A Coin Treasure or an Offering to the Gods?

Metal detectors were also used during the archaeological examination. Photo: Jarno Pors.
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In May 2019, detectorists found numerous gold and silver coins from the early Middle Ages in the Netherlands. The discovery was made by amateur archaeologists in the Springendal nature reserve near Hezingen (Tubbergen municipality, Twenthe). Due to the large quantity of 7th-century coins, the assumption was made that the coins might belong to a (partially) destroyed gold and silver treasure. The find was registered with the archaeological organisation PAN (Portable Antiquities of the Netherlands).

Postponements Due to Covid

After extensive preliminary examinations, further measures had to be postponed – due to Covid. But finally, the Vrije Universiteit Amsterdam (VU) and the monuments office Rijksdienst voor het Cultureel Erfgoed (RCE) were able to organise an excavation on site. The RCE archaeologist Jan Willem de Kort states: “More gold and silver was found, as well as remains of an sacrificial site. A group of posts, possibly bearing sacred symbols or the head of Wodan, probably formed a gathering place where groups of people from the surrounding areas met and left precious metal items.”

The Influence of Christianity

Spread over three sites, 94 coins and coin fragments, at least 6 pieces of gold jewellery and 2 pieces of silver jewellery, part of a gold sword hilt ornament and 95 parts of an unknown object (probably the ornament of a drinking horn or of a helmet or a coffin) were found.

The coins discovered in one place are tremisses of high gold content (probably late 6th/early 7th century), whereas the tremisses that were found in another place are of low gold content or consist entirely of silver. In addition to imitations of the tremisses by Madelinus, two genuine Madelinus tremisses were found (ca. mid-7th century). Moreover, archaeologists found sceattas of the continental rune type (late 7th century).

Based on the spatial distribution, scholars assume that this wasn’t a single coin treasure but a site where valuable object were buried as offerings at various locations. The sacrificial site was used for a little less than one century, from the early 7th to the late 7th/early 8th century AD. It seems that the Christianization of the Saxons pursued by the Carolingian kings put an end to the “pagan” site.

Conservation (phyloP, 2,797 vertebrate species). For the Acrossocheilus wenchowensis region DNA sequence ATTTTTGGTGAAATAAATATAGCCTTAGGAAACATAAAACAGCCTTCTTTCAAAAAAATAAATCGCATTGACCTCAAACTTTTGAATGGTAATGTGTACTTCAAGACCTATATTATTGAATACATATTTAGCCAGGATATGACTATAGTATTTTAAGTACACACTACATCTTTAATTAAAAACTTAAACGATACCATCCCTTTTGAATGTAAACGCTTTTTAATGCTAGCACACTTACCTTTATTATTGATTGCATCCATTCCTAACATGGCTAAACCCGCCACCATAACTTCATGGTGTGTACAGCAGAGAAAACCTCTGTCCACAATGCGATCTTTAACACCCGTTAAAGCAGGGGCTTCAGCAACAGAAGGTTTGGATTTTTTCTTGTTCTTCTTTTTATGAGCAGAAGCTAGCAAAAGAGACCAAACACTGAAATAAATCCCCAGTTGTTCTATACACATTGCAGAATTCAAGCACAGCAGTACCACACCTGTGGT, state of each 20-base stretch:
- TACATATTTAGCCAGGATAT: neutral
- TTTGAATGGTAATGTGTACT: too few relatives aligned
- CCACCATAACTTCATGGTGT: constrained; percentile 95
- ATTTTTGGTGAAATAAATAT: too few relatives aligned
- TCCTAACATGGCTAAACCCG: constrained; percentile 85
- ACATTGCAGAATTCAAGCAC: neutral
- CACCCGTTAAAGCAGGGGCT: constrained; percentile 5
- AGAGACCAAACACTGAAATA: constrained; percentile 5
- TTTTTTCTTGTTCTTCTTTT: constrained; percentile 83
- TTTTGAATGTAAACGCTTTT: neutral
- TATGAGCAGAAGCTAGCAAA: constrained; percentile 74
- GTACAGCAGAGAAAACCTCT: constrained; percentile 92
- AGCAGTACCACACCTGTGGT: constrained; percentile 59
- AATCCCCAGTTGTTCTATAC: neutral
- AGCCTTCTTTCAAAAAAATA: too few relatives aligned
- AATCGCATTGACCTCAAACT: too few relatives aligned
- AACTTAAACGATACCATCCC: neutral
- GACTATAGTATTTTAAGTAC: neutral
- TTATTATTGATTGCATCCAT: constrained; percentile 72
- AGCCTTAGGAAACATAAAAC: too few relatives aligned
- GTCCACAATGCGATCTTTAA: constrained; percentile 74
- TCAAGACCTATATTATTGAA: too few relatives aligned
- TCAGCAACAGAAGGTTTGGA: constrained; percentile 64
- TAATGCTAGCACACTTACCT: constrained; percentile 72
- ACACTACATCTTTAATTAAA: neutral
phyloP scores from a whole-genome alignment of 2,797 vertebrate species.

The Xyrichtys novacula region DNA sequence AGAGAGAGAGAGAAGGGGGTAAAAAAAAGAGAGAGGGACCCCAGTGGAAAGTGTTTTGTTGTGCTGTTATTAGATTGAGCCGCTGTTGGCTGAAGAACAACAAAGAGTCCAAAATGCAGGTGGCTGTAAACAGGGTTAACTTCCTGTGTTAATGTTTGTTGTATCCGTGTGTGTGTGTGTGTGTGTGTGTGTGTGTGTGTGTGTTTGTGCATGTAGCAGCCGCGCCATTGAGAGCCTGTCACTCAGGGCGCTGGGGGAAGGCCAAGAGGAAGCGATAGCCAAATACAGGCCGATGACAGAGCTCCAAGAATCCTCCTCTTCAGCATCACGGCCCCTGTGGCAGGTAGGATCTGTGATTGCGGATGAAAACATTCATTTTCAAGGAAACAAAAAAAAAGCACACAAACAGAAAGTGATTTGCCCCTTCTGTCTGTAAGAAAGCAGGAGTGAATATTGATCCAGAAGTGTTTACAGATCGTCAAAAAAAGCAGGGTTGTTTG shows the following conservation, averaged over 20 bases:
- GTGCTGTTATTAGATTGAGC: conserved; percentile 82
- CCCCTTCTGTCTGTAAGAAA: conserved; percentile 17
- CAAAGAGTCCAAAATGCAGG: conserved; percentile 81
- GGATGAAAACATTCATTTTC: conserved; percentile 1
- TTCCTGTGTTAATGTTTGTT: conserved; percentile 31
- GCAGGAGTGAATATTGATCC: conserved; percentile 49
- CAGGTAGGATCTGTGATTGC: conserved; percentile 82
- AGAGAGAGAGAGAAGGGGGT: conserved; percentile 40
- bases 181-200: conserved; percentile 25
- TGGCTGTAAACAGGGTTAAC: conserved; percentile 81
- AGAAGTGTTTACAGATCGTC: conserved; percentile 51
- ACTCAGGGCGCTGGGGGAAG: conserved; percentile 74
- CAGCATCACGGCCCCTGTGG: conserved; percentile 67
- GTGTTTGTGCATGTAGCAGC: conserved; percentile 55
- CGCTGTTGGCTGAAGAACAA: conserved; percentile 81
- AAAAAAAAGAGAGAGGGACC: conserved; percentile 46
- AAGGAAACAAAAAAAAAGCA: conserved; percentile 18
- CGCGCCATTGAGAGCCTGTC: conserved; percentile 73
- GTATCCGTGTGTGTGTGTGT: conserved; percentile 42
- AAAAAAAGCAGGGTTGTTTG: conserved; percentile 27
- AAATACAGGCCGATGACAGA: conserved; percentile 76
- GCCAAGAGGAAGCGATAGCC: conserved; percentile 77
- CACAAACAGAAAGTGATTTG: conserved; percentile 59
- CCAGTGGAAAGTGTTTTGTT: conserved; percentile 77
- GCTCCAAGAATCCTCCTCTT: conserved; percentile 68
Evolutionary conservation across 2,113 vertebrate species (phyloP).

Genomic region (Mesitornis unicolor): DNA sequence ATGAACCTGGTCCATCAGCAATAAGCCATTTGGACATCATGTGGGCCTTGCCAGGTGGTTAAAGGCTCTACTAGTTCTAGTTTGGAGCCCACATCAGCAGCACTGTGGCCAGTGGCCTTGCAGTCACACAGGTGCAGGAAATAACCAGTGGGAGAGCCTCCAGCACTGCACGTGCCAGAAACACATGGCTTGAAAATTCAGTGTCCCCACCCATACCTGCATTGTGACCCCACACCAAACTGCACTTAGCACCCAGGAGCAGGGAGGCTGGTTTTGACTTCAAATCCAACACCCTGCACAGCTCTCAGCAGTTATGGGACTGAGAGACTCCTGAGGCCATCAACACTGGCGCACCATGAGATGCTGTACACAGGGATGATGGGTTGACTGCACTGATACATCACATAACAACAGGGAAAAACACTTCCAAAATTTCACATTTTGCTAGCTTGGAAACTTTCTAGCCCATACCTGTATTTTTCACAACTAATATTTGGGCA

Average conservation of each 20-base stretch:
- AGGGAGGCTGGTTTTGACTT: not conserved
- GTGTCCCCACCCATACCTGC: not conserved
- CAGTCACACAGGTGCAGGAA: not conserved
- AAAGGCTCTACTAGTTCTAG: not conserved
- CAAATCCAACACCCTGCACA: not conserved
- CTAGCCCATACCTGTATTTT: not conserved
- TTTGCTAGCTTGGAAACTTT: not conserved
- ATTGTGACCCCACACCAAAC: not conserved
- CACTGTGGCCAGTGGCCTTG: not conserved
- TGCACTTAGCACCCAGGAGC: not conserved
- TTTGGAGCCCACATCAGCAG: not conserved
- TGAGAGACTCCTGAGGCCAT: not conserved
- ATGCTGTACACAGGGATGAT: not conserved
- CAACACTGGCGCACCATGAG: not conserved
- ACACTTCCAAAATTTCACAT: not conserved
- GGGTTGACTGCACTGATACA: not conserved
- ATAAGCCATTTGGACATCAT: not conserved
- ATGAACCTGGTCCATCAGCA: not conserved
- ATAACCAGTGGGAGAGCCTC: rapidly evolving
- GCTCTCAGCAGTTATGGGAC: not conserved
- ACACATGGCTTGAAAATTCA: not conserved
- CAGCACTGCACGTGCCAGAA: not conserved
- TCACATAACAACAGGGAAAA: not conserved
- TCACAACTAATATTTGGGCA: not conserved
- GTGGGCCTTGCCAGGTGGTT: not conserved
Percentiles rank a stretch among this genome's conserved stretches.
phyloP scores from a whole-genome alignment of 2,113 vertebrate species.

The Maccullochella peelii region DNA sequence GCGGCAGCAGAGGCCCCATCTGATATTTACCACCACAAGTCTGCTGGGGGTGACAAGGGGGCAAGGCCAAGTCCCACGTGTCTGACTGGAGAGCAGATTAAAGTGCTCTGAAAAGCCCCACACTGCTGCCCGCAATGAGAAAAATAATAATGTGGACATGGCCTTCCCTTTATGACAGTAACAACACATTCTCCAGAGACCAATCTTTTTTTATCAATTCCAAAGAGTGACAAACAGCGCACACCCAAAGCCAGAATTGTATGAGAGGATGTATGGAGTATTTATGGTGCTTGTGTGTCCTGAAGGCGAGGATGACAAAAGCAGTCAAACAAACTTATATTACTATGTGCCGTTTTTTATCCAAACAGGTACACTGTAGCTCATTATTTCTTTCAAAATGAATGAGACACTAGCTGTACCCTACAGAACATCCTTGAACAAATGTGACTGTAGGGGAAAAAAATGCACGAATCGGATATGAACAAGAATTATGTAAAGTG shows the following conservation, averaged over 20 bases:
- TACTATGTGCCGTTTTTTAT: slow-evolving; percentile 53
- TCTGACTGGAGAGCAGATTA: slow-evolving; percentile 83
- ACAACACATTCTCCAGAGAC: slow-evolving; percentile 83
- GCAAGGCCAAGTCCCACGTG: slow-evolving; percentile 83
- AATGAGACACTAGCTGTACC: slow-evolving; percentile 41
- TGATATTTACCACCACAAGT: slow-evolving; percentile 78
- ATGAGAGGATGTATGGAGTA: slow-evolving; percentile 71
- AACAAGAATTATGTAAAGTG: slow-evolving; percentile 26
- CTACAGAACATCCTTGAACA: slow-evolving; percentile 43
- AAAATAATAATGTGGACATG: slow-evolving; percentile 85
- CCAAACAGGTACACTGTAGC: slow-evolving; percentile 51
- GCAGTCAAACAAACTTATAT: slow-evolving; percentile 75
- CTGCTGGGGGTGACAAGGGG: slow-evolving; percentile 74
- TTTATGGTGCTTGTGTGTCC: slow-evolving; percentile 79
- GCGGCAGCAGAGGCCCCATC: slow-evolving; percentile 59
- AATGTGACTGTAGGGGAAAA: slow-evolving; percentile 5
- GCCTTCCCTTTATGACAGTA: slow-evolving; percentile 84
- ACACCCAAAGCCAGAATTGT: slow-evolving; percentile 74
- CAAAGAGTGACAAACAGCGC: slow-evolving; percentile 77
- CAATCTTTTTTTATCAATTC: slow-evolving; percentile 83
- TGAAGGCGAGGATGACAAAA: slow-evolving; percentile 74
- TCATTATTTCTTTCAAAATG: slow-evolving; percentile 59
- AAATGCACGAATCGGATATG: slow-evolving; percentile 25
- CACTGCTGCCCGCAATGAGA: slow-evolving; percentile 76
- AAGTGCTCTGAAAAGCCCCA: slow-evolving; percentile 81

The finders of the hoards: Martin van der Beek, Gerben ten Buuren, and Linda Elfrink.

A Special Collaboration

For five years, archaeological finds made by amateur scholars have been registered with the Portable Antiquities of the Netherlands (PAN) of the University of Amsterdam. Archaeologists of the RCE and the VU conducted the excavation in collaboration with the Staatsbosbeheer and the province of Overijssel.

The hoards were acquired by the Rijksmuseum van Oudheden (RMO – National Museum of Antiquities), which is lending them to the Rijksmuseum Twenthe in Enschede, where the finds will be on display from 18 February until 30 October. The RMO purchased the hoards for the national collection in order to make the find available to the public since it’s considered a hoard of national importance.

Stijn Heeren, an archaeologist at the University of Amsterdam, states: “What’s special about this find is that little was known about this period in this region. Rich finds from the early Middle Ages are known mainly from Friesland and the region around Utrecht. It’s also special that this research project began with a report made by amateur archaeologists and led to a wonderful collaboration between scholars and experts from various organisations.”


A few years ago, a spectacular hoard of late Roman gold coins was found in the Netherlands.

This hoard found in Denmark was not about offerings but actually a treasure – what a treasure indeed!

Here you can find out more about the project Portable Antiquities of the Netherlands.

And if you wish to see these coins in real life, you will find all information for planning your visit to the display on the website of the Rijksmuseum Twenthe.